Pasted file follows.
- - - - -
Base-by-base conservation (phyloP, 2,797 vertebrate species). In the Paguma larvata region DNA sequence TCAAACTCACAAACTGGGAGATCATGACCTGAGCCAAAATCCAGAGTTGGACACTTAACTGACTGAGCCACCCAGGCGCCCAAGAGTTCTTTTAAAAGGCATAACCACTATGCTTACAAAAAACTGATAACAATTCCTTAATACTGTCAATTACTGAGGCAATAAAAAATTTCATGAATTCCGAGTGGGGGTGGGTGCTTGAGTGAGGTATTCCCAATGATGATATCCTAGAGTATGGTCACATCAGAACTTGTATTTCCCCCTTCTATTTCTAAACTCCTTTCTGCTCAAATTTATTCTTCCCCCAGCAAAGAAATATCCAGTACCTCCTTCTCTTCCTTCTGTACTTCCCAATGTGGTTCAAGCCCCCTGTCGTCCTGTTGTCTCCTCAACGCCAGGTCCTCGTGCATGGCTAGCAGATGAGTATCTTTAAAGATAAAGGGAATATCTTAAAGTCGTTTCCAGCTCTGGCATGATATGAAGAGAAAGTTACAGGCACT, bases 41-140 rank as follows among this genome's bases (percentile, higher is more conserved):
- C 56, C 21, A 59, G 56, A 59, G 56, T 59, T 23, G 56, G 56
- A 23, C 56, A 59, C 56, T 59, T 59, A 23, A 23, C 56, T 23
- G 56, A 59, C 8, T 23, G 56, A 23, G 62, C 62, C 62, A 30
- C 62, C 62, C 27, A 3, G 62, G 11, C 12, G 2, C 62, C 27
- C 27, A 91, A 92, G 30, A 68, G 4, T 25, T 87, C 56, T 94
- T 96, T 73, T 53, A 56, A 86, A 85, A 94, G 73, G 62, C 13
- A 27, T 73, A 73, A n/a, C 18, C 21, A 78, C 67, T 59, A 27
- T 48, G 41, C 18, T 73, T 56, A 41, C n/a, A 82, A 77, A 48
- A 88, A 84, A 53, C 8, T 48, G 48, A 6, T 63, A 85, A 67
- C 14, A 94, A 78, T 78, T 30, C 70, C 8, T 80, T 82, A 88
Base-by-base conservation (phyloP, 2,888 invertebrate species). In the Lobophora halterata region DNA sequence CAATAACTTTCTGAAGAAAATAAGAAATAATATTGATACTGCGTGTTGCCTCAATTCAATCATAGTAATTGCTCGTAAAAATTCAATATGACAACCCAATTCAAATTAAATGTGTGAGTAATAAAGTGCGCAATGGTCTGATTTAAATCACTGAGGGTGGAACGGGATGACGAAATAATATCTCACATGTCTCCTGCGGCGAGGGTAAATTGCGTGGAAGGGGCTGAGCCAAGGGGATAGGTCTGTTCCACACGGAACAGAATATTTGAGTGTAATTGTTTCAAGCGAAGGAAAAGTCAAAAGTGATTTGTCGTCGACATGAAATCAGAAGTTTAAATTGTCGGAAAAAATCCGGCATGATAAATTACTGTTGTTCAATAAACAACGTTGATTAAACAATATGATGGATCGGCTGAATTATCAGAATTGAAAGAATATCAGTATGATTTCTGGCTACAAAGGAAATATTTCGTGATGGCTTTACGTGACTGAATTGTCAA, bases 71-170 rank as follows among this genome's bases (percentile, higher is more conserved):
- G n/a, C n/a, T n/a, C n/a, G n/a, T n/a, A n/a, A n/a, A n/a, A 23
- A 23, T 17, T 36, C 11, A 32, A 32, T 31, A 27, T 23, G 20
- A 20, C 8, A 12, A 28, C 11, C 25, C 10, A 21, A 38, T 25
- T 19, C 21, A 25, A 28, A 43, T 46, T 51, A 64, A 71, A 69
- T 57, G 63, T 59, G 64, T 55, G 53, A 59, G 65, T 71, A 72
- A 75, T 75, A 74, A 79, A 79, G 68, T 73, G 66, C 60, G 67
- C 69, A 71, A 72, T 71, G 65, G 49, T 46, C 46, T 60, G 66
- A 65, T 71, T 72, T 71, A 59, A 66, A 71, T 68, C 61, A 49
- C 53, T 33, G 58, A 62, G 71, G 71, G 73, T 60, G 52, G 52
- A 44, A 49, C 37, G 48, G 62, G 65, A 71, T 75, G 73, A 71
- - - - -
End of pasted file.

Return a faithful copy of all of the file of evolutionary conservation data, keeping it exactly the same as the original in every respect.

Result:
Base-by-base conservation (phyloP, 2,797 vertebrate species). In the Paguma larvata region DNA sequence TCAAACTCACAAACTGGGAGATCATGACCTGAGCCAAAATCCAGAGTTGGACACTTAACTGACTGAGCCACCCAGGCGCCCAAGAGTTCTTTTAAAAGGCATAACCACTATGCTTACAAAAAACTGATAACAATTCCTTAATACTGTCAATTACTGAGGCAATAAAAAATTTCATGAATTCCGAGTGGGGGTGGGTGCTTGAGTGAGGTATTCCCAATGATGATATCCTAGAGTATGGTCACATCAGAACTTGTATTTCCCCCTTCTATTTCTAAACTCCTTTCTGCTCAAATTTATTCTTCCCCCAGCAAAGAAATATCCAGTACCTCCTTCTCTTCCTTCTGTACTTCCCAATGTGGTTCAAGCCCCCTGTCGTCCTGTTGTCTCCTCAACGCCAGGTCCTCGTGCATGGCTAGCAGATGAGTATCTTTAAAGATAAAGGGAATATCTTAAAGTCGTTTCCAGCTCTGGCATGATATGAAGAGAAAGTTACAGGCACT, bases 41-140 rank as follows among this genome's bases (percentile, higher is more conserved):
- C 56, C 21, A 59, G 56, A 59, G 56, T 59, T 23, G 56, G 56
- A 23, C 56, A 59, C 56, T 59, T 59, A 23, A 23, C 56, T 23
- G 56, A 59, C 8, T 23, G 56, A 23, G 62, C 62, C 62, A 30
- C 62, C 62, C 27, A 3, G 62, G 11, C 12, G 2, C 62, C 27
- C 27, A 91, A 92, G 30, A 68, G 4, T 25, T 87, C 56, T 94
- T 96, T 73, T 53, A 56, A 86, A 85, A 94, G 73, G 62, C 13
- A 27, T 73, A 73, A n/a, C 18, C 21, A 78, C 67, T 59, A 27
- T 48, G 41, C 18, T 73, T 56, A 41, C n/a, A 82, A 77, A 48
- A 88, A 84, A 53, C 8, T 48, G 48, A 6, T 63, A 85, A 67
- C 14, A 94, A 78, T 78, T 30, C 70, C 8, T 80, T 82, A 88
Base-by-base conservation (phyloP, 2,888 invertebrate species). In the Lobophora halterata region DNA sequence CAATAACTTTCTGAAGAAAATAAGAAATAATATTGATACTGCGTGTTGCCTCAATTCAATCATAGTAATTGCTCGTAAAAATTCAATATGACAACCCAATTCAAATTAAATGTGTGAGTAATAAAGTGCGCAATGGTCTGATTTAAATCACTGAGGGTGGAACGGGATGACGAAATAATATCTCACATGTCTCCTGCGGCGAGGGTAAATTGCGTGGAAGGGGCTGAGCCAAGGGGATAGGTCTGTTCCACACGGAACAGAATATTTGAGTGTAATTGTTTCAAGCGAAGGAAAAGTCAAAAGTGATTTGTCGTCGACATGAAATCAGAAGTTTAAATTGTCGGAAAAAATCCGGCATGATAAATTACTGTTGTTCAATAAACAACGTTGATTAAACAATATGATGGATCGGCTGAATTATCAGAATTGAAAGAATATCAGTATGATTTCTGGCTACAAAGGAAATATTTCGTGATGGCTTTACGTGACTGAATTGTCAA, bases 71-170 rank as follows among this genome's bases (percentile, higher is more conserved):
- G n/a, C n/a, T n/a, C n/a, G n/a, T n/a, A n/a, A n/a, A n/a, A 23
- A 23, T 17, T 36, C 11, A 32, A 32, T 31, A 27, T 23, G 20
- A 20, C 8, A 12, A 28, C 11, C 25, C 10, A 21, A 38, T 25
- T 19, C 21, A 25, A 28, A 43, T 46, T 51, A 64, A 71, A 69
- T 57, G 63, T 59, G 64, T 55, G 53, A 59, G 65, T 71, A 72
- A 75, T 75, A 74, A 79, A 79, G 68, T 73, G 66, C 60, G 67
- C 69, A 71, A 72, T 71, G 65, G 49, T 46, C 46, T 60, G 66
- A 65, T 71, T 72, T 71, A 59, A 66, A 71, T 68, C 61, A 49
- C 53, T 33, G 58, A 62, G 71, G 71, G 73, T 60, G 52, G 52
- A 44, A 49, C 37, G 48, G 62, G 65, A 71, T 75, G 73, A 71